“This is a fundamental culture clash. Team Obama and its base cannot comprehend the values still cherished by those young Americans “so dumb” they joined the Army instead of going to prep school and then to Harvard. Values such as duty, honor, country, physical courage, and loyalty to your brothers and sisters in arms have no place in Obama World.’
–—Ralph Peters, a retired army officer and former enlisted man, in the National Review, explaining how it could be that Obama and his advisors actually believed that trading five Taliban terrorists for a likely deserter would bring such universal accalim that the VA scandal would be forgotten and forgiven.
This isn’t even the most memorable quote in Peters’ acid take-down of President Obama and his narrow, politically-stunted staff, especially Susan Rice, and their mad, insulting conduct. That would be this:
“Both President Obama and Ms. Rice seem to think that the crime of desertion in wartime is kind of like skipping class. They have no idea of how great a sin desertion in the face of the enemy is to those in our military. The only worse sin is to side actively with the enemy and kill your brothers in arms. This is not sleeping in on Monday morning and ducking Gender Studies 101.”
Or maybe this…
“In one of the most tone-deaf statements in White House history (we’re making a lot of history here), the national-security advisor, on a Sunday talk show, described Bergdahl as having served “with honor and distinction.” Those serving in uniform and those of us who served previously were already stirred up, but that jaw-dropper drove us into jihad mode. But pity Ms. Rice. Like the president she serves, she’s a victim of her class. Nobody in the inner circle of Team Obama has served in uniform. It shows. That bit about serving with “honor and distinction” is the sort of perfunctory catch-phrase politicians briefly don as electoral armor. (“At this point in your speech, ma’am, devote one sentence to how much you honor the troops.”) I actually believe that Ms. Rice was kind of sincere, in her spectacularly oblivious way. In the best Manchurian Candidate manner, she said what she had been programmed to say by her political culture, then she was blindsided by the firestorm she ignited by scratching two flinty words together. At least she didn’t blame Bergdahl’s desertion on a video.”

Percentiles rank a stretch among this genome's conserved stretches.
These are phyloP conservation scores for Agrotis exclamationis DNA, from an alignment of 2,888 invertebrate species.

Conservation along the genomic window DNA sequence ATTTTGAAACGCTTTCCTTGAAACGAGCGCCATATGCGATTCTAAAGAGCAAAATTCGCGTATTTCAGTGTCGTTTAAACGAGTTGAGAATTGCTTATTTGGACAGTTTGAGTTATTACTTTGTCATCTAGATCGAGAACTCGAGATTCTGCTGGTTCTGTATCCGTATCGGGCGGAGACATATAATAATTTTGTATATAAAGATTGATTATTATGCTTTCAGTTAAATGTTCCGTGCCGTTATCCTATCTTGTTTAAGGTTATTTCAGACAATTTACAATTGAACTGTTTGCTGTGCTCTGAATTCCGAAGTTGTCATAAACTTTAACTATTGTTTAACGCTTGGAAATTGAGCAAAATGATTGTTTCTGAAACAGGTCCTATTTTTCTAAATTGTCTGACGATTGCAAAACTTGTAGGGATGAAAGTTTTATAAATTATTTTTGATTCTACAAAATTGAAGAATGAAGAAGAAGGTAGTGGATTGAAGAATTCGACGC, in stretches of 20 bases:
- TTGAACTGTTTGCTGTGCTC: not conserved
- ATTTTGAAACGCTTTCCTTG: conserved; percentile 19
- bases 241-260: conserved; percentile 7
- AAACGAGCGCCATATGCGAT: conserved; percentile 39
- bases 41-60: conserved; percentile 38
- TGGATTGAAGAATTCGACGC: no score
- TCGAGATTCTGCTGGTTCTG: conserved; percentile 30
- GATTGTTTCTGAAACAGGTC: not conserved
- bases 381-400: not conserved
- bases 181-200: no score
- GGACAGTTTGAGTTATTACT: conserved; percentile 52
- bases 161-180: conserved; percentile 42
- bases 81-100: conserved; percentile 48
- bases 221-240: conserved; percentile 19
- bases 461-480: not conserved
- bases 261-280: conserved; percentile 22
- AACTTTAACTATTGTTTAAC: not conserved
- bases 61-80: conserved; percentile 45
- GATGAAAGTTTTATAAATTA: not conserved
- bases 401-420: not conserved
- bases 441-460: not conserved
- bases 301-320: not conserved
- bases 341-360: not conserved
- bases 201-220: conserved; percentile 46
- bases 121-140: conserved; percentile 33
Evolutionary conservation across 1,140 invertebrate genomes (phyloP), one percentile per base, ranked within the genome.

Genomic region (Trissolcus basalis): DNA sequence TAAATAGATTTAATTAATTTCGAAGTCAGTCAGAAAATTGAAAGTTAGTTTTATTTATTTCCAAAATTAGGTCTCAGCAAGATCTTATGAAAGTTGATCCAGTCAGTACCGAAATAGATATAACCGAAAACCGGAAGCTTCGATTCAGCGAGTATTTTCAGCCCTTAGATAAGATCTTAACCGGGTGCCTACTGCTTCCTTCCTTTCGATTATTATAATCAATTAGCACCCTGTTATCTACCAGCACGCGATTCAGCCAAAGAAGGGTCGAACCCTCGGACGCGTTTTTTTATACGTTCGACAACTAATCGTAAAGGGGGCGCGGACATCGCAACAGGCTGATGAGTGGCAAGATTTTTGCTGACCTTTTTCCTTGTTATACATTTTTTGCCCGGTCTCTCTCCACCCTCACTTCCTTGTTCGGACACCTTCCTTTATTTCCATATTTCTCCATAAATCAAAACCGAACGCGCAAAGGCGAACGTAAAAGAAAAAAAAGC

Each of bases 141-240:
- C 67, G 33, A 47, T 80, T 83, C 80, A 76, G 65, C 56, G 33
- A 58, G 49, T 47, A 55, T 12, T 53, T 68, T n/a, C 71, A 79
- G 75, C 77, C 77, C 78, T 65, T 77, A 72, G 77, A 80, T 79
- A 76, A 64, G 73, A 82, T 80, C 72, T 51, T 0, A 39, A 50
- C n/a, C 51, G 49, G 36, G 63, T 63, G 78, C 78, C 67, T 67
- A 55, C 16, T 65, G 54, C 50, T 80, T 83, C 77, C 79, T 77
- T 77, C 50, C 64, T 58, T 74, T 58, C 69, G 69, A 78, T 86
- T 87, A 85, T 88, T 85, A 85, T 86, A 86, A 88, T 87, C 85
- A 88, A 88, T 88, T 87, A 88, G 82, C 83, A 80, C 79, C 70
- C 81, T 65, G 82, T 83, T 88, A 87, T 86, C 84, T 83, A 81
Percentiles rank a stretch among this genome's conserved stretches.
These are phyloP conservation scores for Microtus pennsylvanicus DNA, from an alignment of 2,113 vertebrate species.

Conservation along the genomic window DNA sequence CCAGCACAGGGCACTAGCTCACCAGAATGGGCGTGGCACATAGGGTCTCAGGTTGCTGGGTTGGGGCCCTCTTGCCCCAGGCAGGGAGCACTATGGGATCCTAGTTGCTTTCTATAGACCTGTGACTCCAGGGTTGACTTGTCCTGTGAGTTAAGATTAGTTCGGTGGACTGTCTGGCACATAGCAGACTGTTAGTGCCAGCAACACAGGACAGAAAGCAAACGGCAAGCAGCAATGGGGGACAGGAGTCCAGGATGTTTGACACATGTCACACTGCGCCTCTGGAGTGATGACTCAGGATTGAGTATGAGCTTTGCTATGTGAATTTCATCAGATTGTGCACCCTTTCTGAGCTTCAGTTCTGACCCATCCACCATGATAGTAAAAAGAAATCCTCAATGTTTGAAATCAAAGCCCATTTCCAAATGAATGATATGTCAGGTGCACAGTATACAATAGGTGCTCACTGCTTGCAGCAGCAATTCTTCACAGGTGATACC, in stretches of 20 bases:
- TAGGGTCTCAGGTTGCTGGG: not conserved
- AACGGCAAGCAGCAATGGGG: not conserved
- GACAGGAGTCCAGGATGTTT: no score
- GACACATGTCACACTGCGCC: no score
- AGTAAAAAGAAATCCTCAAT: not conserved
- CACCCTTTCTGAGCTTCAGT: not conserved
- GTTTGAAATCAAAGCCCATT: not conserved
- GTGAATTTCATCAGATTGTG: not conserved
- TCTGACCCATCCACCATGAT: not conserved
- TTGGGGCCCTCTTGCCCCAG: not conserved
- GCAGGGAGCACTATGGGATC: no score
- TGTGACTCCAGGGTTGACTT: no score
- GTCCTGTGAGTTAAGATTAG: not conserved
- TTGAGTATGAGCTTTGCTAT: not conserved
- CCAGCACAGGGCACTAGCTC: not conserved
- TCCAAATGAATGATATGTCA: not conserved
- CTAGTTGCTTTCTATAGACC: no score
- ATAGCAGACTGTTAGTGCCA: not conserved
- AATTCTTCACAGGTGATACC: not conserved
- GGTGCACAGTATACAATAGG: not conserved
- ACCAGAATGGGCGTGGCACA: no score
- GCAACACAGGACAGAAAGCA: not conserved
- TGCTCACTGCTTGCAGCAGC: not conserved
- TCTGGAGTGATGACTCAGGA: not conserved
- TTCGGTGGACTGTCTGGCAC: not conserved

Read the whole piece: it is a contemptuous essay, but an accurate and fair one.
[Aside: I wish my friend Ethics Bob would weigh in on this, as a former military man, ethics expert, and individual of integrity. He seems to have suspended his excellent blog (the last post was in July), but maybe this issue will flush him out. As a loyal Democrat, he has shown the President a lot of patience and been willing to extend the benefit of the doubt, and manfully debated my dire assessement of his leadership abilities and competence, both on Ethisc Alarms, and over a lovely dinner. I would be stunned if he defends this, however. And I would be interested if he finally concedes, as the President’s enablers and stubborn supporters have refused to do, that this incident isn’t an aberration or a mistake, but simply the natural, predictable ( I predicted it, so I can say that with confidence) ineptitude of a poor leader who found himself, tragically, in a job he had no skills to fill competently, and lacked the self-awareness and humility to appoint advisors who could help him.]
Source: National Review